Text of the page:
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Discussion in 'Bible Versions/Translations' started by Plain Old Bill, Jul 16, 2008.
Just exactly what is the KJO beef with the NKJV translation of the Bible? Please be specific.
How about (for the "KJO" crowd) that it's not the 1611 KJV?
(Never mind that I personally have yet to meet the first "KJO" that actually uses the 1611 KJV!)
Regardless of how much they seem to extol the version!:BangHead:
In fact, the individual that I'm familiar with who somehow actually cites the 1611 KJV (as well as the Geneva) more than any other, namely the BB's own Ed Edwards, is not a "KJO", at all.
P.S. OK, "KJO"ers! Yore turn!
Yore is right.They ( KJVO'ers) think they harken back to the days of yore.
It is qiuite simple really.
Despite the name, the NKJV and the KJV are different versions. In other words, the NKJV is not a revision of the KJV because the NKJV is a new translation done from scratch.
However, the KJV 1769 is not a new version of the KJV 1611. It is a revision of the KJV 1611 because it changed spelling and made corrections but did not re-translate from the original languages.
KJVO folks are consistent in this sense. We follow the same version but (usually) accept different revisions of that version.
These are the correct definitions to apply in this context:
A version is defined as a distinct translation.
A revision is a correction or modification of a version.
Just in case I was not completely clear, the problem with the NKJV is that it ain't the King James Version.
So you're saying it's not one of the multiple revisions of the KJV family.You accept most of the revisions which are called KJV, but the NKJ just went too far for your taste and does not deserve the kind of affinity with the KJV as the other revisions do.
Why is that a problem?
What in your opinion is inaccurate about the NKJV?
Amy, can't you see? It's not the KJV. That's reason enough.:BangHead:
Sigh. Yeah, I see. Bummer. :laugh:
P.S. I love the NKJV. I use it everyday.
No, that is not at all what I am saying. The NKJV is an entirely new translation. It is simply not the same translation as the KJV.
The 1769 Benjamin Blayney edition is not the same translation as one of the earlier KJV's.The NKJ is an update of the KJV as was the 1769 edition.
Actually, for me it is a pretty good reason.
I have the word of those who taught me about Christ that the KJV is a good, reliable and accurate Bible.
For other Bibles I have the word of the book publishers and various scholars that those Bibles are good, reliable and accurate.
I personally know the folks in the first group. I know their testimonies. I trust them.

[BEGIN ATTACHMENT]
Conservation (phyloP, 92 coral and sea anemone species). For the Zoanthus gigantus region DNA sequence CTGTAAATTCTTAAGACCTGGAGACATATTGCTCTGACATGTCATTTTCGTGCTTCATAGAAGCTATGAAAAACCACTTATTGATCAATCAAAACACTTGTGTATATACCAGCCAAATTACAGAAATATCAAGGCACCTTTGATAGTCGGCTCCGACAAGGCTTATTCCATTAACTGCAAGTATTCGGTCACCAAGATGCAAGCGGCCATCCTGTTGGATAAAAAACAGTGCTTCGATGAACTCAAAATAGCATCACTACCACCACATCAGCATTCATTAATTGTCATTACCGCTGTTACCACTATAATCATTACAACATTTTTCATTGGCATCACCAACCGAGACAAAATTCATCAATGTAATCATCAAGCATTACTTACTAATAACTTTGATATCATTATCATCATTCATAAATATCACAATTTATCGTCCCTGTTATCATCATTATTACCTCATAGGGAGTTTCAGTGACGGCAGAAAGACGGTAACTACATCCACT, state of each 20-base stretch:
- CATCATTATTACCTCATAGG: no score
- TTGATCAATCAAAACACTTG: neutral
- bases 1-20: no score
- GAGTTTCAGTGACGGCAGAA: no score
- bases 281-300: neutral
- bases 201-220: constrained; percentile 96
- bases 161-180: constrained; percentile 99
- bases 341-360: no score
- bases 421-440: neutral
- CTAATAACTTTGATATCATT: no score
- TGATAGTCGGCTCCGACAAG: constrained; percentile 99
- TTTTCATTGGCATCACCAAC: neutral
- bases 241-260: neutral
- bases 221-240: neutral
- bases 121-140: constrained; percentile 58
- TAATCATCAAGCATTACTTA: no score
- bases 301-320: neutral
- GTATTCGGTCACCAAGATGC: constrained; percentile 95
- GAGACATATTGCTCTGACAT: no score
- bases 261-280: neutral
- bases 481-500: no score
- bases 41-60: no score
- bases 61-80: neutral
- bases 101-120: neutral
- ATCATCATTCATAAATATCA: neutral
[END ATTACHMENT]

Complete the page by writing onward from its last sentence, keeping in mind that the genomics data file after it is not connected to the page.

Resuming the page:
I do not personally know the folks in the second group. I have, however, found some problems with their reasoning and methods.
Hitting your head against the wall is a potential cause of cognitive and auditory problems. I recommend that you avoid the practice.
I am going to side with AF on this one. Sort of at least.
It is obvious to any fait minded reader that the NKJV is much more a change to the KJV translation family than anything previous. It is more than just an update or a new edition.
I believe that it is a new translation based on an old one. It uses the title it does because it used the same textual body and translation methods as the KJV did.
I think AF had put it eloquently. The problem with any translation for the KJVO crowd is that they "ain't the KJV."
The question of the thread, and one we must stick to however, is this; which is more accurate? Are there any real reasons other than "It ain't the KJV?"
I don't know about that Roger. The 1769 made a lot of changes. The books of Jer,.Lam.,Zech., and Psalms were entirely new translations for instance.
Even the 1762 Thomas Paris edition was a rather complete revision.
Well, it seems that we entirely disagree on the facts. See quote below.
New King James Version
Commissioned in 1975 by Thomas Nelson Publishers, 130 respected Bible scholars, church leaders, and lay Christians worked for seven years to create a completely new, modern translation of Scripture, yet one that would retain the purity and stylistic beauty of the original King James. With unyielding faithfulness to the original Greek, Hebrew, and Aramaic texts, the translatiors applies the most recent research in archaelology, linguistics, and textual studies.
End of argument.
The problem is with the notion :"It just ain't the KJV." I don't think it calls for the definite article of the.There is no such animal as the KJV.When multiples abound I think a KJV is a better word choice. ( It's also more logical.)
Sorry Rippon, I have to disagree again. Your "multiple KJV" theory is misleading.
There are several revisions and many editions of the King James Version. If you want to talk about revisions that is ok by me.
I knew I got my notion someplace .
Thanks AF, and to my mind that does settle the question of whether or not the NKJV is a new translation. (I wish I had worded it as well as your quote did )
Okay then, is that the only beef with the NKJV? "It ain't the KJV?"
Please, lets not get off onto the "multiple KJV" concept. We have argued that to death elsewhere.
Interesting, I don't know what you mean by this.What singular KJV is the KJV?
I am afraid you are grasping at straws here Rip. AF has proven that the NKJV translators intended an entirely new translation, something no other revision, edition, or publication of the KJV has ever claimed.
We all know that there is "the KJV". A few early errors corrected along the way, spellings and grammar updated, but that translation is still the KJV.
Now, even if we disagree, lets stick to the topic of the KJV (body if you will) vs. the NKJV as to their accuracy. The "multiple KJV" concept is at best a red herring, IMHO.